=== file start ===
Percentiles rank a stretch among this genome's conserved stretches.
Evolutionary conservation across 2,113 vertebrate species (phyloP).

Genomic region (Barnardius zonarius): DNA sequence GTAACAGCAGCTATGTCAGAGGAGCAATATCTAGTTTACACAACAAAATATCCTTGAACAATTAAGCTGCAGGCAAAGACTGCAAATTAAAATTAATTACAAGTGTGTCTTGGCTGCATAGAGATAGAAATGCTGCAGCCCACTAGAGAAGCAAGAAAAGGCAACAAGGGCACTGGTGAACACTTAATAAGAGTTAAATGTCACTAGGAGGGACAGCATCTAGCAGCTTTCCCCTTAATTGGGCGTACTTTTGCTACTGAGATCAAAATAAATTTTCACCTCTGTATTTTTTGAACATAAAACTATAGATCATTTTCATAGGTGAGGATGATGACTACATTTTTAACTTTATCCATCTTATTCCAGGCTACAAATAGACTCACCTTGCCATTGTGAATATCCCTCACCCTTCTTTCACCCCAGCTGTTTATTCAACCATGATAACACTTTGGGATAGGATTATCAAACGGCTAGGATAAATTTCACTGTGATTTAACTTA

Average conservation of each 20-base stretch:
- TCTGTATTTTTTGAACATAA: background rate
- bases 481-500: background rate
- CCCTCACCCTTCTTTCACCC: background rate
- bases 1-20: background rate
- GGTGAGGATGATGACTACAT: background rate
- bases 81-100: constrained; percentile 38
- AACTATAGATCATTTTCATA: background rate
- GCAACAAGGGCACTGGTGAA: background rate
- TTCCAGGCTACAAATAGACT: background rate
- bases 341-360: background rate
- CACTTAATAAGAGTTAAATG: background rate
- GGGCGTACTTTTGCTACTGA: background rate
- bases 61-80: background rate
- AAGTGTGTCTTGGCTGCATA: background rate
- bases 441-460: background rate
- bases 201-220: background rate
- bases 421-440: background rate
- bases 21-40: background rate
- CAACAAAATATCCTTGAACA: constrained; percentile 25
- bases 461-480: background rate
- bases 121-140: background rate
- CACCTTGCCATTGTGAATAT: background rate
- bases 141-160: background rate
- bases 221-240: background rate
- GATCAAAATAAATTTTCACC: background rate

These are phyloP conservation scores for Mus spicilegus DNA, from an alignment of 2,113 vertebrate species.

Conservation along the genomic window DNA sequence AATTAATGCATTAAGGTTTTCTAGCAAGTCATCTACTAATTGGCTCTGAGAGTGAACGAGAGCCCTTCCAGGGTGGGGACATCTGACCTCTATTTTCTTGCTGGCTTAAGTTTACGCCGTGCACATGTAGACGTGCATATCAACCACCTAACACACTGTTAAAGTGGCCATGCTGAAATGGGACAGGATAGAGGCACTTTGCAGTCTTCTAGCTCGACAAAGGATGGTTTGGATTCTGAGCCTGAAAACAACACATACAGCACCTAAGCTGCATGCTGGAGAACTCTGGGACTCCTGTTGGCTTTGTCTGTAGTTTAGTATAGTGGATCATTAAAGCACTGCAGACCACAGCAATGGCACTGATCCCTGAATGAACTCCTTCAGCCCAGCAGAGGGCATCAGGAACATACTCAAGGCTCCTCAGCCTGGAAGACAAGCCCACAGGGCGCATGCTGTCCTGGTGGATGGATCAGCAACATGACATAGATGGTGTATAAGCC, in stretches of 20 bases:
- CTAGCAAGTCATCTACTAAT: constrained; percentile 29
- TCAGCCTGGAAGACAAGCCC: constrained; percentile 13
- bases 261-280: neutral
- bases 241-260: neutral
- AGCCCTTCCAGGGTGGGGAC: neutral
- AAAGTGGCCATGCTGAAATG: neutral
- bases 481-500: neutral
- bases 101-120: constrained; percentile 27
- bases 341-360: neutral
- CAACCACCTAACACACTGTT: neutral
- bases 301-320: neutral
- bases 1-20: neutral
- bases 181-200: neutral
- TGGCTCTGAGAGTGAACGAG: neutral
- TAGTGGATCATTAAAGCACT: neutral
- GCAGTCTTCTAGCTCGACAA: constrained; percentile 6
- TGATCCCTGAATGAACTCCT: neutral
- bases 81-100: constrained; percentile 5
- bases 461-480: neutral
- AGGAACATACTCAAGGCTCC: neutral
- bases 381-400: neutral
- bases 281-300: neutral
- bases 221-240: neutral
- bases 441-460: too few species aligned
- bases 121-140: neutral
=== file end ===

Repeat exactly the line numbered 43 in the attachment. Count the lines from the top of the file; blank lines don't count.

- bases 1-20: neutral